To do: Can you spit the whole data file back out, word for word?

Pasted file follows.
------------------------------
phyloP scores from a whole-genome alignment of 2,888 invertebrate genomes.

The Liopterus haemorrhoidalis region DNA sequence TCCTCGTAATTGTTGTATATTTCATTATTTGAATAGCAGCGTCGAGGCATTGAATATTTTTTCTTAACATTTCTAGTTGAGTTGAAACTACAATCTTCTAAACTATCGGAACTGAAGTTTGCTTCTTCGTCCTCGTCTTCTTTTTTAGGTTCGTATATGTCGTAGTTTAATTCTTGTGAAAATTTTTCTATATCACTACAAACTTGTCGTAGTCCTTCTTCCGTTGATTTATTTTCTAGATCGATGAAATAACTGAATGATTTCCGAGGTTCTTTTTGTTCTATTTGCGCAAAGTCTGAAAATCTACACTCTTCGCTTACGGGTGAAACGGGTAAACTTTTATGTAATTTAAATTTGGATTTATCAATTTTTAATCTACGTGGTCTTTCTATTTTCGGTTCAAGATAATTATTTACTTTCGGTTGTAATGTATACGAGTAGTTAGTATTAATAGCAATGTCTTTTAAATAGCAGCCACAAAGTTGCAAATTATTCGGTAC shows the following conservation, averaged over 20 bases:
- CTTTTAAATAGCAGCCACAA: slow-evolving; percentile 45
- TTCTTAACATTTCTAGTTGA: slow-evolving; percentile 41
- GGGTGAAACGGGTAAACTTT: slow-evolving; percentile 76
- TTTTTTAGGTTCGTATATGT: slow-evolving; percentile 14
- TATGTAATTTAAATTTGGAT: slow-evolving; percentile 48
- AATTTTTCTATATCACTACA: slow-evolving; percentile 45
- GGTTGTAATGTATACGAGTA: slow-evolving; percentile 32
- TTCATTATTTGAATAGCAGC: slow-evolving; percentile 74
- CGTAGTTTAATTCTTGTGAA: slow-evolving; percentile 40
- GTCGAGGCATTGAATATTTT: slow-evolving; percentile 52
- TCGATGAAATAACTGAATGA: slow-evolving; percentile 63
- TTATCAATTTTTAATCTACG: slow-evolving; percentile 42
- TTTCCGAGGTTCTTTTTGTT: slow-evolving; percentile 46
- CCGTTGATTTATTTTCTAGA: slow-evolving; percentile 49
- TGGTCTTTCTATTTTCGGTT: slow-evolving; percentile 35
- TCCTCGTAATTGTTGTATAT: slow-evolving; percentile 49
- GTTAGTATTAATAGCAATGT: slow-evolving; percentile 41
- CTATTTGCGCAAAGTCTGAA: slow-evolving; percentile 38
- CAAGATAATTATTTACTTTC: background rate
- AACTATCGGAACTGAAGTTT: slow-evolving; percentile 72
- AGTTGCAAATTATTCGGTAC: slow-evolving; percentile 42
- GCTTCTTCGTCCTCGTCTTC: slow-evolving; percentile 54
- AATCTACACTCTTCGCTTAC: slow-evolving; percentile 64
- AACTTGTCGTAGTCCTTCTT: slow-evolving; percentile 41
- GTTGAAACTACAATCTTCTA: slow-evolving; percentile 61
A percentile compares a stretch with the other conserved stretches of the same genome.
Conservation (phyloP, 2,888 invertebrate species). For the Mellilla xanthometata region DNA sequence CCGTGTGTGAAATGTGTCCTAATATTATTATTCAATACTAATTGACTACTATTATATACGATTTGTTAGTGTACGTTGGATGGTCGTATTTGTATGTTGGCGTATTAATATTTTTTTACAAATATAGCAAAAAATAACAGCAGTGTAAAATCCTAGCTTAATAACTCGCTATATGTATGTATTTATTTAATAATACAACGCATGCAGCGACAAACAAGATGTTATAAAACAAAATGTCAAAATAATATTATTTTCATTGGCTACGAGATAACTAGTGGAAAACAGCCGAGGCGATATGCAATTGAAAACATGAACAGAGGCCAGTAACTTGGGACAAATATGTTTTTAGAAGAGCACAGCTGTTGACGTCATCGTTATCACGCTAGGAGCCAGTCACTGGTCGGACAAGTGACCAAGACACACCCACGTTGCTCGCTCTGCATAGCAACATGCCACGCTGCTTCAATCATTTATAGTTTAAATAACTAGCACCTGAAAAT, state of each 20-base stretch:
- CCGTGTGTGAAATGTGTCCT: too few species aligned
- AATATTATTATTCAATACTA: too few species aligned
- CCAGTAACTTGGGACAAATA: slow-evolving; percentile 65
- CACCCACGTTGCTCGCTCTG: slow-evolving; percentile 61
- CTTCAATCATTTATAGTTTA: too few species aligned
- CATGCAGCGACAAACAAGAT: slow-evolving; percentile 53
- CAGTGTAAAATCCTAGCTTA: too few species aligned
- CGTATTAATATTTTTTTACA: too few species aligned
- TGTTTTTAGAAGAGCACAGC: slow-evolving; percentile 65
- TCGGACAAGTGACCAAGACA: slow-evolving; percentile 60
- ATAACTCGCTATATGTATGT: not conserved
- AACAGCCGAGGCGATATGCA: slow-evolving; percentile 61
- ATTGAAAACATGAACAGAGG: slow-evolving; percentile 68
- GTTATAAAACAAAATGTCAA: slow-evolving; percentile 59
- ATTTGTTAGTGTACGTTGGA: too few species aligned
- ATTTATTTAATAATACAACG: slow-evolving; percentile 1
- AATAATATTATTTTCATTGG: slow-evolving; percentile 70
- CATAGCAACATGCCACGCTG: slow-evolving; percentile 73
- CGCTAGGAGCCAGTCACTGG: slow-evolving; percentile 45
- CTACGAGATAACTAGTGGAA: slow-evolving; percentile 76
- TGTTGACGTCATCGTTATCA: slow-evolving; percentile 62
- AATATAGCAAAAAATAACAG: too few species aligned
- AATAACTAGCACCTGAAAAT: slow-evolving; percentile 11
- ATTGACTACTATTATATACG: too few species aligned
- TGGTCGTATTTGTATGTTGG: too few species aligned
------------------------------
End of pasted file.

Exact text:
phyloP scores from a whole-genome alignment of 2,888 invertebrate genomes.

The Liopterus haemorrhoidalis region DNA sequence TCCTCGTAATTGTTGTATATTTCATTATTTGAATAGCAGCGTCGAGGCATTGAATATTTTTTCTTAACATTTCTAGTTGAGTTGAAACTACAATCTTCTAAACTATCGGAACTGAAGTTTGCTTCTTCGTCCTCGTCTTCTTTTTTAGGTTCGTATATGTCGTAGTTTAATTCTTGTGAAAATTTTTCTATATCACTACAAACTTGTCGTAGTCCTTCTTCCGTTGATTTATTTTCTAGATCGATGAAATAACTGAATGATTTCCGAGGTTCTTTTTGTTCTATTTGCGCAAAGTCTGAAAATCTACACTCTTCGCTTACGGGTGAAACGGGTAAACTTTTATGTAATTTAAATTTGGATTTATCAATTTTTAATCTACGTGGTCTTTCTATTTTCGGTTCAAGATAATTATTTACTTTCGGTTGTAATGTATACGAGTAGTTAGTATTAATAGCAATGTCTTTTAAATAGCAGCCACAAAGTTGCAAATTATTCGGTAC shows the following conservation, averaged over 20 bases:
- CTTTTAAATAGCAGCCACAA: slow-evolving; percentile 45
- TTCTTAACATTTCTAGTTGA: slow-evolving; percentile 41
- GGGTGAAACGGGTAAACTTT: slow-evolving; percentile 76
- TTTTTTAGGTTCGTATATGT: slow-evolving; percentile 14
- TATGTAATTTAAATTTGGAT: slow-evolving; percentile 48
- AATTTTTCTATATCACTACA: slow-evolving; percentile 45
- GGTTGTAATGTATACGAGTA: slow-evolving; percentile 32
- TTCATTATTTGAATAGCAGC: slow-evolving; percentile 74
- CGTAGTTTAATTCTTGTGAA: slow-evolving; percentile 40
- GTCGAGGCATTGAATATTTT: slow-evolving; percentile 52
- TCGATGAAATAACTGAATGA: slow-evolving; percentile 63
- TTATCAATTTTTAATCTACG: slow-evolving; percentile 42
- TTTCCGAGGTTCTTTTTGTT: slow-evolving; percentile 46
- CCGTTGATTTATTTTCTAGA: slow-evolving; percentile 49
- TGGTCTTTCTATTTTCGGTT: slow-evolving; percentile 35
- TCCTCGTAATTGTTGTATAT: slow-evolving; percentile 49
- GTTAGTATTAATAGCAATGT: slow-evolving; percentile 41
- CTATTTGCGCAAAGTCTGAA: slow-evolving; percentile 38
- CAAGATAATTATTTACTTTC: background rate
- AACTATCGGAACTGAAGTTT: slow-evolving; percentile 72
- AGTTGCAAATTATTCGGTAC: slow-evolving; percentile 42
- GCTTCTTCGTCCTCGTCTTC: slow-evolving; percentile 54
- AATCTACACTCTTCGCTTAC: slow-evolving; percentile 64
- AACTTGTCGTAGTCCTTCTT: slow-evolving; percentile 41
- GTTGAAACTACAATCTTCTA: slow-evolving; percentile 61
A percentile compares a stretch with the other conserved stretches of the same genome.
Conservation (phyloP, 2,888 invertebrate species). For the Mellilla xanthometata region DNA sequence CCGTGTGTGAAATGTGTCCTAATATTATTATTCAATACTAATTGACTACTATTATATACGATTTGTTAGTGTACGTTGGATGGTCGTATTTGTATGTTGGCGTATTAATATTTTTTTACAAATATAGCAAAAAATAACAGCAGTGTAAAATCCTAGCTTAATAACTCGCTATATGTATGTATTTATTTAATAATACAACGCATGCAGCGACAAACAAGATGTTATAAAACAAAATGTCAAAATAATATTATTTTCATTGGCTACGAGATAACTAGTGGAAAACAGCCGAGGCGATATGCAATTGAAAACATGAACAGAGGCCAGTAACTTGGGACAAATATGTTTTTAGAAGAGCACAGCTGTTGACGTCATCGTTATCACGCTAGGAGCCAGTCACTGGTCGGACAAGTGACCAAGACACACCCACGTTGCTCGCTCTGCATAGCAACATGCCACGCTGCTTCAATCATTTATAGTTTAAATAACTAGCACCTGAAAAT, state of each 20-base stretch:
- CCGTGTGTGAAATGTGTCCT: too few species aligned
- AATATTATTATTCAATACTA: too few species aligned
- CCAGTAACTTGGGACAAATA: slow-evolving; percentile 65
- CACCCACGTTGCTCGCTCTG: slow-evolving; percentile 61
- CTTCAATCATTTATAGTTTA: too few species aligned
- CATGCAGCGACAAACAAGAT: slow-evolving; percentile 53
- CAGTGTAAAATCCTAGCTTA: too few species aligned
- CGTATTAATATTTTTTTACA: too few species aligned
- TGTTTTTAGAAGAGCACAGC: slow-evolving; percentile 65
- TCGGACAAGTGACCAAGACA: slow-evolving; percentile 60
- ATAACTCGCTATATGTATGT: not conserved
- AACAGCCGAGGCGATATGCA: slow-evolving; percentile 61
- ATTGAAAACATGAACAGAGG: slow-evolving; percentile 68
- GTTATAAAACAAAATGTCAA: slow-evolving; percentile 59
- ATTTGTTAGTGTACGTTGGA: too few species aligned
- ATTTATTTAATAATACAACG: slow-evolving; percentile 1
- AATAATATTATTTTCATTGG: slow-evolving; percentile 70
- CATAGCAACATGCCACGCTG: slow-evolving; percentile 73
- CGCTAGGAGCCAGTCACTGG: slow-evolving; percentile 45
- CTACGAGATAACTAGTGGAA: slow-evolving; percentile 76
- TGTTGACGTCATCGTTATCA: slow-evolving; percentile 62
- AATATAGCAAAAAATAACAG: too few species aligned
- AATAACTAGCACCTGAAAAT: slow-evolving; percentile 11
- ATTGACTACTATTATATACG: too few species aligned
- TGGTCGTATTTGTATGTTGG: too few species aligned